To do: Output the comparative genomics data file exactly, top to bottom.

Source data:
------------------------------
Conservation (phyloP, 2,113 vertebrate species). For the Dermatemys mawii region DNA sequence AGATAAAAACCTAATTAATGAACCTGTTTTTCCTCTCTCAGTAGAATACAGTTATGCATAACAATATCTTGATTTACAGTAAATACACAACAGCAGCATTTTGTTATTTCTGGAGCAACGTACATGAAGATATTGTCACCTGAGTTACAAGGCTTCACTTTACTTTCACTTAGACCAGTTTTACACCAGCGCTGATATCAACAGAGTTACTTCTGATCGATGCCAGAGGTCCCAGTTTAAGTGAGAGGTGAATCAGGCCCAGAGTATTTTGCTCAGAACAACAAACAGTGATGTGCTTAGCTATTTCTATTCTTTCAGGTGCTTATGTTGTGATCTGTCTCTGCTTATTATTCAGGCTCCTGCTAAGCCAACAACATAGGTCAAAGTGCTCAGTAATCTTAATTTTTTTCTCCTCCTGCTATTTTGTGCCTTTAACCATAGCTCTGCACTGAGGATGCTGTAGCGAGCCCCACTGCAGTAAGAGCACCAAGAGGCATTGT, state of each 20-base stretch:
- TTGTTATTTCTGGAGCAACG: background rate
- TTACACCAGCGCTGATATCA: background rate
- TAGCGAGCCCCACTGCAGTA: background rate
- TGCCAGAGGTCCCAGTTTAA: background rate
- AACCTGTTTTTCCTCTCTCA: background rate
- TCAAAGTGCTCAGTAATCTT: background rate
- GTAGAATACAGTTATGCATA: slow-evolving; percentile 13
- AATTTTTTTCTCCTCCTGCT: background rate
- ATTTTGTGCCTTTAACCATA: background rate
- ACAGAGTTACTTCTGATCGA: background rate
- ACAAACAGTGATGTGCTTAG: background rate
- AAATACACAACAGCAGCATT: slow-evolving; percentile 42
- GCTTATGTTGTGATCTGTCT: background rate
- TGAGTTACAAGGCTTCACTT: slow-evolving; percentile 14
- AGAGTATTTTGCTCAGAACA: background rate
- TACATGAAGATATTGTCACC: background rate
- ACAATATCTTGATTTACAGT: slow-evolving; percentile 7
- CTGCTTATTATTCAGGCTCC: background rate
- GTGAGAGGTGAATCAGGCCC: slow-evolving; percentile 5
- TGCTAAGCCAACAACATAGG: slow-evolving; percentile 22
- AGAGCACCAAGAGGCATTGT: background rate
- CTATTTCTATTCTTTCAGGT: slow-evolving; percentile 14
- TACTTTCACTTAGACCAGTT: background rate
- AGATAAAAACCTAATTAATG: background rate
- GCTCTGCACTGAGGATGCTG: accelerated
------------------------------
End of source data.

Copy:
Conservation (phyloP, 2,113 vertebrate species). For the Dermatemys mawii region DNA sequence AGATAAAAACCTAATTAATGAACCTGTTTTTCCTCTCTCAGTAGAATACAGTTATGCATAACAATATCTTGATTTACAGTAAATACACAACAGCAGCATTTTGTTATTTCTGGAGCAACGTACATGAAGATATTGTCACCTGAGTTACAAGGCTTCACTTTACTTTCACTTAGACCAGTTTTACACCAGCGCTGATATCAACAGAGTTACTTCTGATCGATGCCAGAGGTCCCAGTTTAAGTGAGAGGTGAATCAGGCCCAGAGTATTTTGCTCAGAACAACAAACAGTGATGTGCTTAGCTATTTCTATTCTTTCAGGTGCTTATGTTGTGATCTGTCTCTGCTTATTATTCAGGCTCCTGCTAAGCCAACAACATAGGTCAAAGTGCTCAGTAATCTTAATTTTTTTCTCCTCCTGCTATTTTGTGCCTTTAACCATAGCTCTGCACTGAGGATGCTGTAGCGAGCCCCACTGCAGTAAGAGCACCAAGAGGCATTGT, state of each 20-base stretch:
- TTGTTATTTCTGGAGCAACG: background rate
- TTACACCAGCGCTGATATCA: background rate
- TAGCGAGCCCCACTGCAGTA: background rate
- TGCCAGAGGTCCCAGTTTAA: background rate
- AACCTGTTTTTCCTCTCTCA: background rate
- TCAAAGTGCTCAGTAATCTT: background rate
- GTAGAATACAGTTATGCATA: slow-evolving; percentile 13
- AATTTTTTTCTCCTCCTGCT: background rate
- ATTTTGTGCCTTTAACCATA: background rate
- ACAGAGTTACTTCTGATCGA: background rate
- ACAAACAGTGATGTGCTTAG: background rate
- AAATACACAACAGCAGCATT: slow-evolving; percentile 42
- GCTTATGTTGTGATCTGTCT: background rate
- TGAGTTACAAGGCTTCACTT: slow-evolving; percentile 14
- AGAGTATTTTGCTCAGAACA: background rate
- TACATGAAGATATTGTCACC: background rate
- ACAATATCTTGATTTACAGT: slow-evolving; percentile 7
- CTGCTTATTATTCAGGCTCC: background rate
- GTGAGAGGTGAATCAGGCCC: slow-evolving; percentile 5
- TGCTAAGCCAACAACATAGG: slow-evolving; percentile 22
- AGAGCACCAAGAGGCATTGT: background rate
- CTATTTCTATTCTTTCAGGT: slow-evolving; percentile 14
- TACTTTCACTTAGACCAGTT: background rate
- AGATAAAAACCTAATTAATG: background rate
- GCTCTGCACTGAGGATGCTG: accelerated